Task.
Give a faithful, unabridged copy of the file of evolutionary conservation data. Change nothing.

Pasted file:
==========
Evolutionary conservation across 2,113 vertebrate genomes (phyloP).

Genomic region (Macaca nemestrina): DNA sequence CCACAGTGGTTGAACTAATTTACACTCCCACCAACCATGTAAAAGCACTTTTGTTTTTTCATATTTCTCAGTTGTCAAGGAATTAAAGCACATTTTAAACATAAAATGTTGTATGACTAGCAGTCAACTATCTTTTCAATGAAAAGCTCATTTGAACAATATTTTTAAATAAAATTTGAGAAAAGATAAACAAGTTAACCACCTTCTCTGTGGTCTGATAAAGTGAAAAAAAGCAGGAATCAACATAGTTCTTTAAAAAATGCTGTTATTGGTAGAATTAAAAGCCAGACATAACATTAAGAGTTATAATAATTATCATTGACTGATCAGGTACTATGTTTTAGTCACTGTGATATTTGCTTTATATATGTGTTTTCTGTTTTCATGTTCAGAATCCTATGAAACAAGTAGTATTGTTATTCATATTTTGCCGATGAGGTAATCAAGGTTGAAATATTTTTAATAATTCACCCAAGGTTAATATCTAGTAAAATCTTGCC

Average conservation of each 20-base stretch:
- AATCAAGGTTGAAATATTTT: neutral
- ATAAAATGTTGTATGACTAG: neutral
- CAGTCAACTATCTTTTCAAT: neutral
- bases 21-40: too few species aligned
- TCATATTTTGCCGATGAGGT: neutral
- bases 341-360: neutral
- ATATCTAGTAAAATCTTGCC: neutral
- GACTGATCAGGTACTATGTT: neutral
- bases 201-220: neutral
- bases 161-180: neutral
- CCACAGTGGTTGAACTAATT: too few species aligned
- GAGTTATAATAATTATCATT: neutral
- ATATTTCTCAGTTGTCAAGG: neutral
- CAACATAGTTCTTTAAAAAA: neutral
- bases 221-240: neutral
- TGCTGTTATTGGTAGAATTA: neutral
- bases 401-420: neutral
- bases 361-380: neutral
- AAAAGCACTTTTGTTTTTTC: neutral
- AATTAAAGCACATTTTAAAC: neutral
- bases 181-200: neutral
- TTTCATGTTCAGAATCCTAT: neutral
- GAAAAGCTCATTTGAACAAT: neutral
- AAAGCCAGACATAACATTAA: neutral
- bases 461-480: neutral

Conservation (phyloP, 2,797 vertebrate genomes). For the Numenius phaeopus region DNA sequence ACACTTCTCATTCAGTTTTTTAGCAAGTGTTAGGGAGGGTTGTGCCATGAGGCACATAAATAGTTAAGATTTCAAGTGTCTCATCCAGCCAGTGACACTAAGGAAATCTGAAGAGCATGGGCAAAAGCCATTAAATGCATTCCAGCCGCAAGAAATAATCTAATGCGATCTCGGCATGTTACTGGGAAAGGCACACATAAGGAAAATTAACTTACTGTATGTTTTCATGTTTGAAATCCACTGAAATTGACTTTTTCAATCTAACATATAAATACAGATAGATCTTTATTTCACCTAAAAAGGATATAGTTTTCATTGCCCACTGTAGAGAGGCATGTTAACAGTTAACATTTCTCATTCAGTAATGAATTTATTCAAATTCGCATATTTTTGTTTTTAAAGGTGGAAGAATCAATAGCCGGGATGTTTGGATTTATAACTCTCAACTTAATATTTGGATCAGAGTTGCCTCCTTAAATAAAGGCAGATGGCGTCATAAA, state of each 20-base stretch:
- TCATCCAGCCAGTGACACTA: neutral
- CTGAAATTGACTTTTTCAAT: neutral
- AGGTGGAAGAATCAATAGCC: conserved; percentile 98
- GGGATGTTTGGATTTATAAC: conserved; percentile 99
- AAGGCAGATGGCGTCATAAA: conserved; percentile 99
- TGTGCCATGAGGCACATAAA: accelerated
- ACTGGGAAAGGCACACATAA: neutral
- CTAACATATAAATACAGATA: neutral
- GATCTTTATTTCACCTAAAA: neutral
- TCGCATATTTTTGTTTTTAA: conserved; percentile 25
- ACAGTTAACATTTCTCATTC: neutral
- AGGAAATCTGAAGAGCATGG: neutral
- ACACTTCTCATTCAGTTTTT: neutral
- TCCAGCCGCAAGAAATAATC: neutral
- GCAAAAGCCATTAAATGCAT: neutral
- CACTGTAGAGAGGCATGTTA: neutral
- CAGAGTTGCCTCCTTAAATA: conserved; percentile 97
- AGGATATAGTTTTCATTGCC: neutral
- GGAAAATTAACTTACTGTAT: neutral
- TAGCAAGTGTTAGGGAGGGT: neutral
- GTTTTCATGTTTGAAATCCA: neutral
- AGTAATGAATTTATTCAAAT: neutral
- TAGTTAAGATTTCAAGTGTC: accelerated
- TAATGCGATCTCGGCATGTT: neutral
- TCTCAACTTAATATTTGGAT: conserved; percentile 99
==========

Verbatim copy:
Evolutionary conservation across 2,113 vertebrate genomes (phyloP).

Genomic region (Macaca nemestrina): DNA sequence CCACAGTGGTTGAACTAATTTACACTCCCACCAACCATGTAAAAGCACTTTTGTTTTTTCATATTTCTCAGTTGTCAAGGAATTAAAGCACATTTTAAACATAAAATGTTGTATGACTAGCAGTCAACTATCTTTTCAATGAAAAGCTCATTTGAACAATATTTTTAAATAAAATTTGAGAAAAGATAAACAAGTTAACCACCTTCTCTGTGGTCTGATAAAGTGAAAAAAAGCAGGAATCAACATAGTTCTTTAAAAAATGCTGTTATTGGTAGAATTAAAAGCCAGACATAACATTAAGAGTTATAATAATTATCATTGACTGATCAGGTACTATGTTTTAGTCACTGTGATATTTGCTTTATATATGTGTTTTCTGTTTTCATGTTCAGAATCCTATGAAACAAGTAGTATTGTTATTCATATTTTGCCGATGAGGTAATCAAGGTTGAAATATTTTTAATAATTCACCCAAGGTTAATATCTAGTAAAATCTTGCC

Average conservation of each 20-base stretch:
- AATCAAGGTTGAAATATTTT: neutral
- ATAAAATGTTGTATGACTAG: neutral
- CAGTCAACTATCTTTTCAAT: neutral
- bases 21-40: too few species aligned
- TCATATTTTGCCGATGAGGT: neutral
- bases 341-360: neutral
- ATATCTAGTAAAATCTTGCC: neutral
- GACTGATCAGGTACTATGTT: neutral
- bases 201-220: neutral
- bases 161-180: neutral
- CCACAGTGGTTGAACTAATT: too few species aligned
- GAGTTATAATAATTATCATT: neutral
- ATATTTCTCAGTTGTCAAGG: neutral
- CAACATAGTTCTTTAAAAAA: neutral
- bases 221-240: neutral
- TGCTGTTATTGGTAGAATTA: neutral
- bases 401-420: neutral
- bases 361-380: neutral
- AAAAGCACTTTTGTTTTTTC: neutral
- AATTAAAGCACATTTTAAAC: neutral
- bases 181-200: neutral
- TTTCATGTTCAGAATCCTAT: neutral
- GAAAAGCTCATTTGAACAAT: neutral
- AAAGCCAGACATAACATTAA: neutral
- bases 461-480: neutral

Conservation (phyloP, 2,797 vertebrate genomes). For the Numenius phaeopus region DNA sequence ACACTTCTCATTCAGTTTTTTAGCAAGTGTTAGGGAGGGTTGTGCCATGAGGCACATAAATAGTTAAGATTTCAAGTGTCTCATCCAGCCAGTGACACTAAGGAAATCTGAAGAGCATGGGCAAAAGCCATTAAATGCATTCCAGCCGCAAGAAATAATCTAATGCGATCTCGGCATGTTACTGGGAAAGGCACACATAAGGAAAATTAACTTACTGTATGTTTTCATGTTTGAAATCCACTGAAATTGACTTTTTCAATCTAACATATAAATACAGATAGATCTTTATTTCACCTAAAAAGGATATAGTTTTCATTGCCCACTGTAGAGAGGCATGTTAACAGTTAACATTTCTCATTCAGTAATGAATTTATTCAAATTCGCATATTTTTGTTTTTAAAGGTGGAAGAATCAATAGCCGGGATGTTTGGATTTATAACTCTCAACTTAATATTTGGATCAGAGTTGCCTCCTTAAATAAAGGCAGATGGCGTCATAAA, state of each 20-base stretch:
- TCATCCAGCCAGTGACACTA: neutral
- CTGAAATTGACTTTTTCAAT: neutral
- AGGTGGAAGAATCAATAGCC: conserved; percentile 98
- GGGATGTTTGGATTTATAAC: conserved; percentile 99
- AAGGCAGATGGCGTCATAAA: conserved; percentile 99
- TGTGCCATGAGGCACATAAA: accelerated
- ACTGGGAAAGGCACACATAA: neutral
- CTAACATATAAATACAGATA: neutral
- GATCTTTATTTCACCTAAAA: neutral
- TCGCATATTTTTGTTTTTAA: conserved; percentile 25
- ACAGTTAACATTTCTCATTC: neutral
- AGGAAATCTGAAGAGCATGG: neutral
- ACACTTCTCATTCAGTTTTT: neutral
- TCCAGCCGCAAGAAATAATC: neutral
- GCAAAAGCCATTAAATGCAT: neutral
- CACTGTAGAGAGGCATGTTA: neutral
- CAGAGTTGCCTCCTTAAATA: conserved; percentile 97
- AGGATATAGTTTTCATTGCC: neutral
- GGAAAATTAACTTACTGTAT: neutral
- TAGCAAGTGTTAGGGAGGGT: neutral
- GTTTTCATGTTTGAAATCCA: neutral
- AGTAATGAATTTATTCAAAT: neutral
- TAGTTAAGATTTCAAGTGTC: accelerated
- TAATGCGATCTCGGCATGTT: neutral
- TCTCAACTTAATATTTGGAT: conserved; percentile 99